For more than 120 years, four dams have had a chokehold on the Klamath River.
In 2002, a massive fish kill left over 70,000 salmon floating belly up in the river, dead from diseases that flourish in waters drained low by drought and agricultural diversions.
Dr. Kayla Begay, then a freshman at Hoopa Valley High, remembers the incident well.
“Nobody in our lifetime had seen something like that happen, where so many fish died before they ever got to spawn,” said Dr. Begay, now Assistant Professor of Native American Studies at Cal Poly Humboldt.
Begay decided to do something about it.
Begay joined forces with fellow Hoopa Valley tribal citizen Tasha James and their classmates Erika Chase, a Hoopa Valley tribal citizen and of Shinnecock descent, and Chelsea Reed, a citizen of the Yurok Tribe.
The four high school freshmen founded a ceremonial run to call attention to the need to remove the dams. In the early years, the run was a short community event. Now, it has grown to encompass the entire river, from its mouth in the Pacific Ocean to its headwaters near Upper Klamath Lake. The run spans about 350 miles, including a leg along a tributary.
Long before European settler contact, salmon runs like this one united Klamath communities up and down the Klamath River Basin. Today, the run unites the tribal nations whose ancestral lands include the river, in their quest to save the fish that have provided for their peoples for thousands of years.
“The connection to the river runs in our blood,” said James, who today works for the Yurok Tribe as Temporary Assistance for Needy Families Program Manager. “Look at your hand. Look at your veins. That is a resemblance to the rivers that we come from. To see something so personal, and something we are so connected to just dying, ultimately, we knew we had to do something.”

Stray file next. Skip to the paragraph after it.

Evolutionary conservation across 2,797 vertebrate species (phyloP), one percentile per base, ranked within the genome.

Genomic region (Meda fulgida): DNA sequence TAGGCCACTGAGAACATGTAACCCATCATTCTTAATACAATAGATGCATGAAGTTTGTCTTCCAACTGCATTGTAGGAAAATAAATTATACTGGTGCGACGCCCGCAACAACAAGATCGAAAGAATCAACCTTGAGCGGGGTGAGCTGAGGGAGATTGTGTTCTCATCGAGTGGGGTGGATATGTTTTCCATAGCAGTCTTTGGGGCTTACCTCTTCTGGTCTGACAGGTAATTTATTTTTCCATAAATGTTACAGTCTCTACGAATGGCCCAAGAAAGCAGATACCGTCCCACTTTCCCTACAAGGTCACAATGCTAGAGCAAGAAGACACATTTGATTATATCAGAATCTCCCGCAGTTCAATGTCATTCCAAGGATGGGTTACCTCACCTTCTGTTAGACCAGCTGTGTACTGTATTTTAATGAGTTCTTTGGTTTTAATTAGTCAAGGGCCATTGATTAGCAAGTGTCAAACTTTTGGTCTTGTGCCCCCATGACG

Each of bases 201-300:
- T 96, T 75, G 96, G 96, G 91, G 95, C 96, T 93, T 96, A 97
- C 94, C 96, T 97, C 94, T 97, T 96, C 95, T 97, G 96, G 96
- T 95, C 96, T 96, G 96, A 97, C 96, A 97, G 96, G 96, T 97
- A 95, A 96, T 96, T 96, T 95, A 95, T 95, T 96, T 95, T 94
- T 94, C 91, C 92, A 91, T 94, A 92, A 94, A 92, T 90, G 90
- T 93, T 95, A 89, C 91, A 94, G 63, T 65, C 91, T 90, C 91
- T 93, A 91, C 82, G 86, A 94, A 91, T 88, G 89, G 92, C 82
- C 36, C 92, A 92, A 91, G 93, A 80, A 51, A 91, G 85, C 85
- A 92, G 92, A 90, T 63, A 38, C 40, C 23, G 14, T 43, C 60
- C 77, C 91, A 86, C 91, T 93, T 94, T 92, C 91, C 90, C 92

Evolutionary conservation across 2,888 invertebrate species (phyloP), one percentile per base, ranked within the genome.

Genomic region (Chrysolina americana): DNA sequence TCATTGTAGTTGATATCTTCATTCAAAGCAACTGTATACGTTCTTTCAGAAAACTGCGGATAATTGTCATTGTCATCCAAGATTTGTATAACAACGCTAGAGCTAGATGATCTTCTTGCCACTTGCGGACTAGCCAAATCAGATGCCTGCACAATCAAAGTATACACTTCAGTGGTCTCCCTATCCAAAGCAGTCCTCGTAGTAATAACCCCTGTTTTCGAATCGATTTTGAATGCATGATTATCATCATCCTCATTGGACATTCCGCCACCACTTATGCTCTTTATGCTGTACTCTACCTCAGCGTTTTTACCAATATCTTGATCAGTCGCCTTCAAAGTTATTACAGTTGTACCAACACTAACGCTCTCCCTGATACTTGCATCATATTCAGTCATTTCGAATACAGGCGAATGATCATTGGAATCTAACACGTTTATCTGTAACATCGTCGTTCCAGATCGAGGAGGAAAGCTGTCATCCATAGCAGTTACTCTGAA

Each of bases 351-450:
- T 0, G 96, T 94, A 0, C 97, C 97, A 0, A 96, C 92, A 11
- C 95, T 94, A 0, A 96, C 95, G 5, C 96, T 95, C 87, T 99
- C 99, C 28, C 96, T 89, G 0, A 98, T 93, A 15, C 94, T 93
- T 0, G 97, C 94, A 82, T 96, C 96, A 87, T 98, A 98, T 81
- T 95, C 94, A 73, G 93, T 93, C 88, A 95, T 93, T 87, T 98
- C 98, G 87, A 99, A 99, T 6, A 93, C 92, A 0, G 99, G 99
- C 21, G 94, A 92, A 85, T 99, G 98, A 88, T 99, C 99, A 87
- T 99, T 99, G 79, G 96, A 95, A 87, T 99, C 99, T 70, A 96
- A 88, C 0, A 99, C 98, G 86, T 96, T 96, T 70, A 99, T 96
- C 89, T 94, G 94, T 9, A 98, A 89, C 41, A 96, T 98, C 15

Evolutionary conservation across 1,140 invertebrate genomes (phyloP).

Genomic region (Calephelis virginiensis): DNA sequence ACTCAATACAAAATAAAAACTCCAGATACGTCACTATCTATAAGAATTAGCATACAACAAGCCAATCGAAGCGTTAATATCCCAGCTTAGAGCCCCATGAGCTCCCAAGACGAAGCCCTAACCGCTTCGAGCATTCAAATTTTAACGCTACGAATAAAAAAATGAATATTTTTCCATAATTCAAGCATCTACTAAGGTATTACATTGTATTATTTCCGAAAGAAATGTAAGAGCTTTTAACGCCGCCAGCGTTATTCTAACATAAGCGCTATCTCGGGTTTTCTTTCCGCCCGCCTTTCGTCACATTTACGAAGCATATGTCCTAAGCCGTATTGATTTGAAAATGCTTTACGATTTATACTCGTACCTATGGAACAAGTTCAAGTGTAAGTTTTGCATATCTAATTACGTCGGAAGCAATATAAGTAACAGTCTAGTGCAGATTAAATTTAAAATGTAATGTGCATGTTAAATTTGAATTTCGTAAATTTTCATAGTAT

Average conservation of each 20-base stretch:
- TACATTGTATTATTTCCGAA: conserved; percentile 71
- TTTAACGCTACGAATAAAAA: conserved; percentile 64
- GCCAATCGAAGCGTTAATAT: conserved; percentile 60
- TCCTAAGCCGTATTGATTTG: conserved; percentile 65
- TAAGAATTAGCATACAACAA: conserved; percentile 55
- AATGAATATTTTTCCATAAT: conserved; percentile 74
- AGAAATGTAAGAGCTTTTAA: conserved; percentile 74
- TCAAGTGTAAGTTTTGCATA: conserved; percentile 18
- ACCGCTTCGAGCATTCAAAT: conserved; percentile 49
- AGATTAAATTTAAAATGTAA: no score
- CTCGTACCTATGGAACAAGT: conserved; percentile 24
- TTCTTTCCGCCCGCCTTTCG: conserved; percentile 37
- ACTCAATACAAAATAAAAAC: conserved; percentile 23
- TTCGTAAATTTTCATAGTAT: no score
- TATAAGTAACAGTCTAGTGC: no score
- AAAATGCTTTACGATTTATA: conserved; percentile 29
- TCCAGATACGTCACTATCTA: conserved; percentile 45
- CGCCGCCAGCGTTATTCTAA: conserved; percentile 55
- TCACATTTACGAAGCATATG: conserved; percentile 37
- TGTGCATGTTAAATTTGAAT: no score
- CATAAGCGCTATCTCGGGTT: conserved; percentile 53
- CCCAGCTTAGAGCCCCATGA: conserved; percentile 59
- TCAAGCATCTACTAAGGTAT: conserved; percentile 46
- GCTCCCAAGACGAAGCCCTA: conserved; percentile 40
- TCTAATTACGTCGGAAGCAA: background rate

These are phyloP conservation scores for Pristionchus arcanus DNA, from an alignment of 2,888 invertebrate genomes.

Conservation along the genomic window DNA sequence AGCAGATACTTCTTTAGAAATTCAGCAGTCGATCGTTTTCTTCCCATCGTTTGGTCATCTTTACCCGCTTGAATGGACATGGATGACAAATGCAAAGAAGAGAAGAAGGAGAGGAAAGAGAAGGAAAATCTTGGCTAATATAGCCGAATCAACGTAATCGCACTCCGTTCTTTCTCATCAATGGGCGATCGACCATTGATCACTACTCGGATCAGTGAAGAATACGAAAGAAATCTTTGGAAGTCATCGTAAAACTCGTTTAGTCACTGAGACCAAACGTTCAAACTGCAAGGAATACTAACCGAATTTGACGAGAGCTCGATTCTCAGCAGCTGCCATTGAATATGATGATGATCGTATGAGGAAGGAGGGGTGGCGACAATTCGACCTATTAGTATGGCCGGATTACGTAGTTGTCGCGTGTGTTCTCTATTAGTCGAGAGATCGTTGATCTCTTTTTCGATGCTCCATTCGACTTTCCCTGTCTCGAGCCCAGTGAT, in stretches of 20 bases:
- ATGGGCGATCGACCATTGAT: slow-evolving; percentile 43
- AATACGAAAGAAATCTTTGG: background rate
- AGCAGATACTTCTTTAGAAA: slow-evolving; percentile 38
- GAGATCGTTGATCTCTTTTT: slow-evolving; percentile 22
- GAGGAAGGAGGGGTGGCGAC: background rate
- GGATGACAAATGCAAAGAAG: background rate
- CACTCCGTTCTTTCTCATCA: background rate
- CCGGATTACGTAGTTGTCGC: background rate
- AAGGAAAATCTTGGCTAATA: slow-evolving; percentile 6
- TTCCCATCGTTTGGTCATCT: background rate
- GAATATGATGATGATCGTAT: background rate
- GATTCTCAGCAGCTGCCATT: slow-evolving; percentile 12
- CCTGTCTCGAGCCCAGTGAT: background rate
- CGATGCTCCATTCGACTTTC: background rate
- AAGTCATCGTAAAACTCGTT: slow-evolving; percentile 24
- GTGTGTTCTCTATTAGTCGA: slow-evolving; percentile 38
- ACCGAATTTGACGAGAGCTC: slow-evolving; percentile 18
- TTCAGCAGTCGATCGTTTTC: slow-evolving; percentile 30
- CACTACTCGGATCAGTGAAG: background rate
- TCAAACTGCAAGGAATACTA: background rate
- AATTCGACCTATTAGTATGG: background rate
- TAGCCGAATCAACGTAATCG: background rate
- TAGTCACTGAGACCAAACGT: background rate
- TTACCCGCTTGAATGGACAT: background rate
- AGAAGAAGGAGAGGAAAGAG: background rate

The group sprung into organizing the inaugural Salmon Run in 2003, with help from Yurok citizen Margo Robbins, who was then an adviser for the Hoopa High Water Protectors Club.
Their efforts coincided with far-reaching political, scientific and conservation work by the Klamath, Karuk, Hoopa Valley and Yurok tribes, which together launched a massive and ultimately successful campaign to remove the four Klamath River dams.
In May, the four tribes will celebrate the 20th anniversary of the Salmon Run, by making the over 340-mile journey from the mouth of the river on the California coast, maneuvering up to the headwaters in southern Oregon.
The run will take place over four days. But this year, things will be different.
“This year is actually going to be the last official year that all four of the dams are still going to be standing,” said Crispin McAllister, an avid runner and former Karuk Tribal Councilman.
Preparation for the planned September demolition of the Copco 2 Dam is already underway. The work was approved as part of the Klamath Hydroelectric Settlement Agreement, a historic cooperative agreement that included PacifiCorp, state agencies and tribes. Together, they formed the Klamath River Renewal Corporation, the nonprofit in charge of dismantling the four dams.